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ESA Lost & Found NFC Tag

We are constantly confronted with inquiries regarding runaway dogs. It is simply a fact that some dog breeds “break out” much more often than others.

Hunting dogs are such an example, while so-called shepherd dogs tend to stay with their owners and do not tend to run away. Exceptions, of course, confirm the rule.

We all know how difficult it is often to keep our dogs on a leash and we also experience how exhausting it can be to recall or catch running dogs.

We have therefore decided to look for a cheap way to find and offer to assign a found dog should it be found.

With today’s technical aids such as modern smartphones, it was obvious to find a way to identify a found animal by scanning a chip. You scan the animal’s chip with your smartphone and are then automatically redirected to ESAeurope’s Lost & Found page.

No further action is necessary if the chip also contains all the desired information about the dog (e.g. call name or chip number) as well as the owner (name, phone number, hometown).

The ESAeurope Lost & Found Chip can thus help to find an ESA animal again (of course also works for non-ESA animals) and in case of accidents to establish contact with the owner or friends/relatives.

A good and cheap investment for additional security

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We have waited far too long

Our Gillie (ESA-Dog) is now 10 years old and has mild osteoarthritis. For too long she has jumped into our car or been lifted in or out by us.

Now, after veterinary examination (CT, nutrition plan, painkiller prescription) we have become a bit smarter and have gained a sloping ramp. I can say brilliantly. It took Gillie exactly 1 minute to get used to it and now there is no risk of additional damage.

The ramp is very easy to exit and pack up again and hardly takes up space in the car. An ingenious invention. We have waited far too long.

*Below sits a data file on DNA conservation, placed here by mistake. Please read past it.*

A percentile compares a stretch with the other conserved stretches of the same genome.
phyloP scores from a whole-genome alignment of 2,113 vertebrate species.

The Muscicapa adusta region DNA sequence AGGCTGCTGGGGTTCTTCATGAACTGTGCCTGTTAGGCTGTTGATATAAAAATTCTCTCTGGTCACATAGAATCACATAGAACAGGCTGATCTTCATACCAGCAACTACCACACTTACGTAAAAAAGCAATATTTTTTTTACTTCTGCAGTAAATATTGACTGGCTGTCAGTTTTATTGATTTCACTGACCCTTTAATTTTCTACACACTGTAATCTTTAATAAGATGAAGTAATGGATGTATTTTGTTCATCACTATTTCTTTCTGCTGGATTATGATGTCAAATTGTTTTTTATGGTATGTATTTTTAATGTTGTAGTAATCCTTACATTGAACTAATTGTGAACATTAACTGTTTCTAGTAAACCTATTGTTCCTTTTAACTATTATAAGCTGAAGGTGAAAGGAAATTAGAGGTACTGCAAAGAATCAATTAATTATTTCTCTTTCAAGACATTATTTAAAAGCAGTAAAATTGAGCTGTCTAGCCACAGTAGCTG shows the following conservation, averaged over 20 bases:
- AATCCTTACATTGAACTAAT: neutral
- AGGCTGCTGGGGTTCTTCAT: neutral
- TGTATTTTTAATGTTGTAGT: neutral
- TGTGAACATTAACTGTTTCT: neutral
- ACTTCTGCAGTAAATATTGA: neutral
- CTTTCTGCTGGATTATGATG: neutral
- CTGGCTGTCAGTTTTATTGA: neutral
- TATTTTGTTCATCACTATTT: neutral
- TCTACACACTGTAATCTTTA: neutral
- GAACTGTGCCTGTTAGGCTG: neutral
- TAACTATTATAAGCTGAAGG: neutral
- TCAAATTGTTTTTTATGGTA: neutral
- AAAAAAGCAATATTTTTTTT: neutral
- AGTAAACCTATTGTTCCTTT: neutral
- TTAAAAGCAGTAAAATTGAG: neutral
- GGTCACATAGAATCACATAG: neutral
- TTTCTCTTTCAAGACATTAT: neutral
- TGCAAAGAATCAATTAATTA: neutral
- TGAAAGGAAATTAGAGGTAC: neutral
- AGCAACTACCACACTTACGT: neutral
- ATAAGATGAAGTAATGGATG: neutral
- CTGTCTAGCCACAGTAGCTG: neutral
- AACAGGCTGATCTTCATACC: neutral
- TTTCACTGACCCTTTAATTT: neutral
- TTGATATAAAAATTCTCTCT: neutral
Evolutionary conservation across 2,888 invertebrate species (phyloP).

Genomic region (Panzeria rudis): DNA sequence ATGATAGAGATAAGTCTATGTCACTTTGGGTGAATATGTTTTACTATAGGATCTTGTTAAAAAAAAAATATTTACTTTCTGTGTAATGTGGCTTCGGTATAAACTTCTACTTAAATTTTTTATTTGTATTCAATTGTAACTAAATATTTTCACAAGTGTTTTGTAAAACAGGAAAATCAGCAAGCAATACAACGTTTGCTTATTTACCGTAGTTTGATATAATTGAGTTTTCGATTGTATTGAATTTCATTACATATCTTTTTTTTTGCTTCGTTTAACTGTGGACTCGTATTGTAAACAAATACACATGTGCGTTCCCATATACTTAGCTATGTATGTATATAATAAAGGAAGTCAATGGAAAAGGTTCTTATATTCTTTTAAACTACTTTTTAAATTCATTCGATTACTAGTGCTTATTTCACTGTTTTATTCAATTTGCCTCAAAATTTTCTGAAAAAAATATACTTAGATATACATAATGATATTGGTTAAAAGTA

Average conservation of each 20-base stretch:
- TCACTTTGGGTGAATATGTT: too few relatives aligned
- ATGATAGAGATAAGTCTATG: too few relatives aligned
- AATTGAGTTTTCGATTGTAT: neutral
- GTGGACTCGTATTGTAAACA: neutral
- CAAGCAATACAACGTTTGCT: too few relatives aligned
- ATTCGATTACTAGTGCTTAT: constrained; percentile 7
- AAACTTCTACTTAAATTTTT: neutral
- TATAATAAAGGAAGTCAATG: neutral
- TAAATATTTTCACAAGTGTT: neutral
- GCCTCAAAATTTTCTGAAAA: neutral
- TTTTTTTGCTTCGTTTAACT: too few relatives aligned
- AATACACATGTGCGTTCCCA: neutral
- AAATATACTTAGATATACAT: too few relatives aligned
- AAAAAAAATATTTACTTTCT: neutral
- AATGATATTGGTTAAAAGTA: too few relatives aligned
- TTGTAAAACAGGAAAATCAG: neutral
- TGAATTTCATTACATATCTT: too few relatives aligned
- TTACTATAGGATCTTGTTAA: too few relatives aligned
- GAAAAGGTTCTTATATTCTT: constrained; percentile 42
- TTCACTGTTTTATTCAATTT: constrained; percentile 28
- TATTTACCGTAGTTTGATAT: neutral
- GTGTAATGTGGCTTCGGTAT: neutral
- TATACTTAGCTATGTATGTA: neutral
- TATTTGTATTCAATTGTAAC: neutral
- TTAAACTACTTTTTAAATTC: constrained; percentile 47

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Assistance dog

The UN Convention covering the Rights of Persons with Disabilities (UNBR) grants not only people with physical disabilities, but also people with sensory, intellectual or mental disabilities/chronic illness, the right toanimal assistanceand the right to participate in an equal way as people with no disabilities. These include the right to autonomy (self-determination/self-reliance), including the freedom to make your own decisions (e.g. when choosing aids) and the right to maximum independence (e.g. from the help of other people through assistance by assistance dog). Discrimination againstpeople with disabilities is also prohibited. It is also enshrined in law that places, buildings and installations accessible to the general public as well as all companies that offer goods, services or information to the public must be accessible and accessible as far as economically reasonable (= in the generally usual way, without any particular difficulty and in principle can be found, accessible and usable without outside help). Allowing an assistance dog does not constitute an economic unreasonable, even if it involves an additional cleaning or disinfection effort.

The application of a general dog ban or the right to a house disadvantages those people who need the assistance of their assistance dog – and constitutes discrimination within the meaning of the General Equal Treatment Act (AGG).

In the opinion of the Schleswig-Holstein Landtag (print case 18/1500 of 05.02.2014) the legal framework for the barrier-free access of assistance dogs to public areas and institutions has been created. According to Section 15 ofthe Dangerous Dogs Act (GefHG), the prohibitionto take dogs in schools, hospitals, theatres, bathing establishments or similar facilities applies, not to guide dogs and assistance dogs for the disabled as part of their intended use and training. Also from the general obligation of section 2 para.2 These dogs are covered by the above-mentioned conditions of section 15 GefHG liberated. Appropriate equality between guide dogs and guide dogs for the disabled is also provided in the National Nature Conservation Act. Paragraph 32(2) sentence 2 states that these dogs may also be carried on beach sections with a busy bathing operation all year round as part of their intended use and training. Pursuant to Section 17 (3) Forest Law applies the Bid for the way and the linseed requirement for guide dogs and assistance dogs for the disabled as part of their intended use and training not.